A legislative effort to revamp Florida’s alimony laws glided through its final House committee Tuesday.
The proposal (HB 1559), sponsored by Miami Republican Rep. Anthony Rodriguez, passed the House Judiciary Committee in a 12-6 party-line vote, with Democrats opposed and Republicans in favor.
The legislation, which has been floated for the past several years, would eliminate permanent alimony and would set the presumption of child custody time sharing at 50/50 between parents. If passed, Florida would join 44 other states in enacting a law banning perpetual alimony.
Currently, long-term alimony can be modified at a judge’s discretion. A 1992 Florida Supreme Court ruling found that retirement counts as a change in circumstances that can modify alimony.
Rodriguez successfully tacked on two amendments at the bill’s last committee stop. One clarified the alimony changes made under the bill would apply to situations that have not been fully adjudicated as of July 1 and another that would allow for durational alimony to be extended beyond 50% of the duration of the marriage if one parent acts as a full-time caregiver to a child with special needs.
The legislation received criticism from some lawmakers for its provision changing the presumption of child custody time sharing to a 50/50 split. Current law allocates custody to the discretion of the judge “based on the best interest of the child.”
“My biggest issue with this bill is the 50/50 child sharing,” said Volusia County Republican Elizabeth Fetterhoff, who ultimately voted to approve the bill. “I was a child of divorce, and I can tell you that my parents didn’t get along and so the 50/50 child sharing would not have worked for them, it just, it’s a matter of a child needs structure as they’re growing up.”
Notably, 50/50 time-sharing in custodial arrangements can come with reduced child support payment.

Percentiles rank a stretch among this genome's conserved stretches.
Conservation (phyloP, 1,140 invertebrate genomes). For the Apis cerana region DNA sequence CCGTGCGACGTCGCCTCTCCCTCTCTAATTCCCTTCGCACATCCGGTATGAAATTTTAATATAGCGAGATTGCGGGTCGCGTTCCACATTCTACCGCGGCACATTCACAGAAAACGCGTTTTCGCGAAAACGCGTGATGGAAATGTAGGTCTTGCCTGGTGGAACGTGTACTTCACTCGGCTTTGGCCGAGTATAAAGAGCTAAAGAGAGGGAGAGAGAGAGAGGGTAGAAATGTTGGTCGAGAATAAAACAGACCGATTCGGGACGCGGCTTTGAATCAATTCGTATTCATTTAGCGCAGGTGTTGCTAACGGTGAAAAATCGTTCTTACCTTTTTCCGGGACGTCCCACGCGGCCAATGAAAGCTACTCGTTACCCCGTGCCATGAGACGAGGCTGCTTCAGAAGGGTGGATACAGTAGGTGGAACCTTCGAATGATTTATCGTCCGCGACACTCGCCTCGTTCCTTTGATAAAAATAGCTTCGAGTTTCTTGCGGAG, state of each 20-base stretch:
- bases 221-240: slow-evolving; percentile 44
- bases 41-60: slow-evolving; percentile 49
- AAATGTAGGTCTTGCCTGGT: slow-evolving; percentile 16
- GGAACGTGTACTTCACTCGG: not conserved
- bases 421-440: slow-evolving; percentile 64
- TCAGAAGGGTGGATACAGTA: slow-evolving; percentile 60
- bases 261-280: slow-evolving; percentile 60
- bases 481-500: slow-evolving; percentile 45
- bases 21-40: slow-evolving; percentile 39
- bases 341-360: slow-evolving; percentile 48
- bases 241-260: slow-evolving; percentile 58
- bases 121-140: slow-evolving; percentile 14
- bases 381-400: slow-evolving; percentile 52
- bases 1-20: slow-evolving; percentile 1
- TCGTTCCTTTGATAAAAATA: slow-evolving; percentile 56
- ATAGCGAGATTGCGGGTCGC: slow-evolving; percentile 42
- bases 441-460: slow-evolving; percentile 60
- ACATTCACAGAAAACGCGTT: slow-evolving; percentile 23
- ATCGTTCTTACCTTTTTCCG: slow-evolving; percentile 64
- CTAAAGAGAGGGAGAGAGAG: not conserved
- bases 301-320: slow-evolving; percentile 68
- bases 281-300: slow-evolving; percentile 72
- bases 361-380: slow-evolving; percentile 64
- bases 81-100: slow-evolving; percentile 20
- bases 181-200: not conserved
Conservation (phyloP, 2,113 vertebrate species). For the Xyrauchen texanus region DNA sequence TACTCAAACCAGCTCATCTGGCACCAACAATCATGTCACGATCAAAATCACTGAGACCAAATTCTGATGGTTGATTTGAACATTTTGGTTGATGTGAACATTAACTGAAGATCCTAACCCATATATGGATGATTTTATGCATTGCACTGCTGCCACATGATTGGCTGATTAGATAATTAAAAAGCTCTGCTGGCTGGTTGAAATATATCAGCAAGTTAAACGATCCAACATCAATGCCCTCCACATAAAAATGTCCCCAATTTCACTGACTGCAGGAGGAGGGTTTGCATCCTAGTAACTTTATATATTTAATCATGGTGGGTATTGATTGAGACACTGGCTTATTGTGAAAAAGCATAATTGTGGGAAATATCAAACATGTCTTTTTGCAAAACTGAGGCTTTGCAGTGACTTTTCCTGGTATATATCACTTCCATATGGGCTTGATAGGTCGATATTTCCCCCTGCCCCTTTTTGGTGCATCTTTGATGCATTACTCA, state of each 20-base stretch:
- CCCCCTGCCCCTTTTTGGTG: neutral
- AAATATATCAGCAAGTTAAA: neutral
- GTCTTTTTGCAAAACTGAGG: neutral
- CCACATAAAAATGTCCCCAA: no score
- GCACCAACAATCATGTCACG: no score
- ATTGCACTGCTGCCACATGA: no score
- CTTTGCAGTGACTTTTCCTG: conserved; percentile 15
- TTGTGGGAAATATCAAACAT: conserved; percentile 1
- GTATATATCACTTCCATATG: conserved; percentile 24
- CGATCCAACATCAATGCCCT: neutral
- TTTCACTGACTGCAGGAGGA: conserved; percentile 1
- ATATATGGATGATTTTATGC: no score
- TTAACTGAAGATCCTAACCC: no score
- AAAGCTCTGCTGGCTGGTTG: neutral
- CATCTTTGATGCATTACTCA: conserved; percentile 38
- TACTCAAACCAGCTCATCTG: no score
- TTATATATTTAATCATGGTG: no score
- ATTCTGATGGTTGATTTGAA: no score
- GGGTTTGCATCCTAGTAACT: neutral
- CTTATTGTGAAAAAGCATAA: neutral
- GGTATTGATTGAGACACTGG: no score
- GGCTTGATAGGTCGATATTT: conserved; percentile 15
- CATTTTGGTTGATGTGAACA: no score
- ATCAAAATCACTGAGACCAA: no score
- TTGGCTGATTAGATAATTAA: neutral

The bill, as it has in its previous committees, faced heated public testimony.
Those in support of the legislation include divorcees currently paying alimony, including several who have appeared at prior committee hearings for the bill. Many shared concerns they would not be able to retire because of the continuous alimony payment.
“I’m a financial planner, I’m 63 years old, the very essence of what I do is look at people’s assets and liabilities, and tell them when they can retire,” said Tim Kruger, who pays alimony to his ex-wife. “I can’t even do this for me, because I don’t know when this liability ends.”
A married couple also testified, discussing the difficulties alimony from a previous marriage have caused their current union.
“We’ve been married 21 years. His first marriage, for which he pays permanent alimony, survived for 20 years. While it is said the only certainties in life are death and taxes, in Florida that truism can be death, taxes and permanent alimony,” Dee Asgard, wife of Vernon Asgard, said. “Alimony has been a cloud over our marriage, it has kept my husband tethered to another woman and to a relationship that died years ago.”
Florida Family Fairness expressed support for the bill. Several individuals who spoke at the House committee also appeared at a previous Senate meeting, which heard testimony, but ran out of time to vote on the legislation.
Opponents argue cutting permanent alimony would leave individuals who may care for children in compromising positions, and the legislation only seeks to benefit the primary breadwinner, putting the other individual at an unfair disadvantage.
The Family Law Section of The Florida Bar, which opposes the bill, appeared at the meeting. The organization previously issued a statement against both the bill’s alimony measures and custody provision, arguing the laws already in place address the unique circumstances of each case.
“Florida family law has a lot of non-represented individuals in the courtroom,” said Beth Luna, with the Family Law Section of The Florida Bar. “When those individuals come in the courtroom, they struggle to understand how to get evidence, what evidence is really relevant, and they are going to struggle with this rebuttable presumption. … I think it has been said here and I will say it again, one size does not fit all with families, particularly as it comes to times sharing.”
The Florida Chapter of the American Academy of Matrimonial Lawyers joined other groups in opposition.